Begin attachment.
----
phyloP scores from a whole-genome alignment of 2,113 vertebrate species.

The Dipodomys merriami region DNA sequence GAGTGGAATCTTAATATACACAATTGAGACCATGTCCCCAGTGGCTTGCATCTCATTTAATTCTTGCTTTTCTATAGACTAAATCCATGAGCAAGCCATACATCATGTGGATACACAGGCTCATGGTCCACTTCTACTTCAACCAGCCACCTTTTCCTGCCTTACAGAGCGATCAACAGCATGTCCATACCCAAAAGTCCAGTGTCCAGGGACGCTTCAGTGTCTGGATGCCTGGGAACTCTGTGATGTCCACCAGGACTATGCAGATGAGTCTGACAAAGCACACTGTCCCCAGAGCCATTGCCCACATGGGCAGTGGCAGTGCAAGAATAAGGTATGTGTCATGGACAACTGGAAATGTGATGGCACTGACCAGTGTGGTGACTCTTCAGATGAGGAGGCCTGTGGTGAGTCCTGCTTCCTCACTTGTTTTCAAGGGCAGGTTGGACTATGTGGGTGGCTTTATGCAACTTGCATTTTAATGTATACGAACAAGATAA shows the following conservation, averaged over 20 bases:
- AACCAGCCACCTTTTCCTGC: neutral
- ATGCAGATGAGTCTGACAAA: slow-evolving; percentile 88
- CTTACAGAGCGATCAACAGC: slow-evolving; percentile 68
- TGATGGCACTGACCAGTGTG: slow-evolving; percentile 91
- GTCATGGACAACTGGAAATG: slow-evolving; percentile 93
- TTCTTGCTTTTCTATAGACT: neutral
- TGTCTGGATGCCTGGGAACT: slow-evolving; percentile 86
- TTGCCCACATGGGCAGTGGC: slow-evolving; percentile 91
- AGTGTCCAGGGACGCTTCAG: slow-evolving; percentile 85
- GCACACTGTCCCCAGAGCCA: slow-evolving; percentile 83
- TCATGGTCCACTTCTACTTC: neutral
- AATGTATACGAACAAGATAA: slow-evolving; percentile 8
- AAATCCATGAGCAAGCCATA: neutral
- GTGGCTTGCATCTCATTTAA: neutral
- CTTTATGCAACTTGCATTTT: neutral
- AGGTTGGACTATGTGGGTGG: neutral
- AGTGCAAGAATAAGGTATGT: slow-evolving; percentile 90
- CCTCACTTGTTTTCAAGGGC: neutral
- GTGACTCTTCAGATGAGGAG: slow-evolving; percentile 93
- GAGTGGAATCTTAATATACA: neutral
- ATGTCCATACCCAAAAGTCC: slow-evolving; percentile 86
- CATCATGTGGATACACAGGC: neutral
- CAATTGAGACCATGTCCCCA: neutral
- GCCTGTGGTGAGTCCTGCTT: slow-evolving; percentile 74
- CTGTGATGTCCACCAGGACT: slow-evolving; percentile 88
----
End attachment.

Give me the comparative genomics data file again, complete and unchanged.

phyloP scores from a whole-genome alignment of 2,113 vertebrate species.

The Dipodomys merriami region DNA sequence GAGTGGAATCTTAATATACACAATTGAGACCATGTCCCCAGTGGCTTGCATCTCATTTAATTCTTGCTTTTCTATAGACTAAATCCATGAGCAAGCCATACATCATGTGGATACACAGGCTCATGGTCCACTTCTACTTCAACCAGCCACCTTTTCCTGCCTTACAGAGCGATCAACAGCATGTCCATACCCAAAAGTCCAGTGTCCAGGGACGCTTCAGTGTCTGGATGCCTGGGAACTCTGTGATGTCCACCAGGACTATGCAGATGAGTCTGACAAAGCACACTGTCCCCAGAGCCATTGCCCACATGGGCAGTGGCAGTGCAAGAATAAGGTATGTGTCATGGACAACTGGAAATGTGATGGCACTGACCAGTGTGGTGACTCTTCAGATGAGGAGGCCTGTGGTGAGTCCTGCTTCCTCACTTGTTTTCAAGGGCAGGTTGGACTATGTGGGTGGCTTTATGCAACTTGCATTTTAATGTATACGAACAAGATAA shows the following conservation, averaged over 20 bases:
- AACCAGCCACCTTTTCCTGC: neutral
- ATGCAGATGAGTCTGACAAA: slow-evolving; percentile 88
- CTTACAGAGCGATCAACAGC: slow-evolving; percentile 68
- TGATGGCACTGACCAGTGTG: slow-evolving; percentile 91
- GTCATGGACAACTGGAAATG: slow-evolving; percentile 93
- TTCTTGCTTTTCTATAGACT: neutral
- TGTCTGGATGCCTGGGAACT: slow-evolving; percentile 86
- TTGCCCACATGGGCAGTGGC: slow-evolving; percentile 91
- AGTGTCCAGGGACGCTTCAG: slow-evolving; percentile 85
- GCACACTGTCCCCAGAGCCA: slow-evolving; percentile 83
- TCATGGTCCACTTCTACTTC: neutral
- AATGTATACGAACAAGATAA: slow-evolving; percentile 8
- AAATCCATGAGCAAGCCATA: neutral
- GTGGCTTGCATCTCATTTAA: neutral
- CTTTATGCAACTTGCATTTT: neutral
- AGGTTGGACTATGTGGGTGG: neutral
- AGTGCAAGAATAAGGTATGT: slow-evolving; percentile 90
- CCTCACTTGTTTTCAAGGGC: neutral
- GTGACTCTTCAGATGAGGAG: slow-evolving; percentile 93
- GAGTGGAATCTTAATATACA: neutral
- ATGTCCATACCCAAAAGTCC: slow-evolving; percentile 86
- CATCATGTGGATACACAGGC: neutral
- CAATTGAGACCATGTCCCCA: neutral
- GCCTGTGGTGAGTCCTGCTT: slow-evolving; percentile 74
- CTGTGATGTCCACCAGGACT: slow-evolving; percentile 88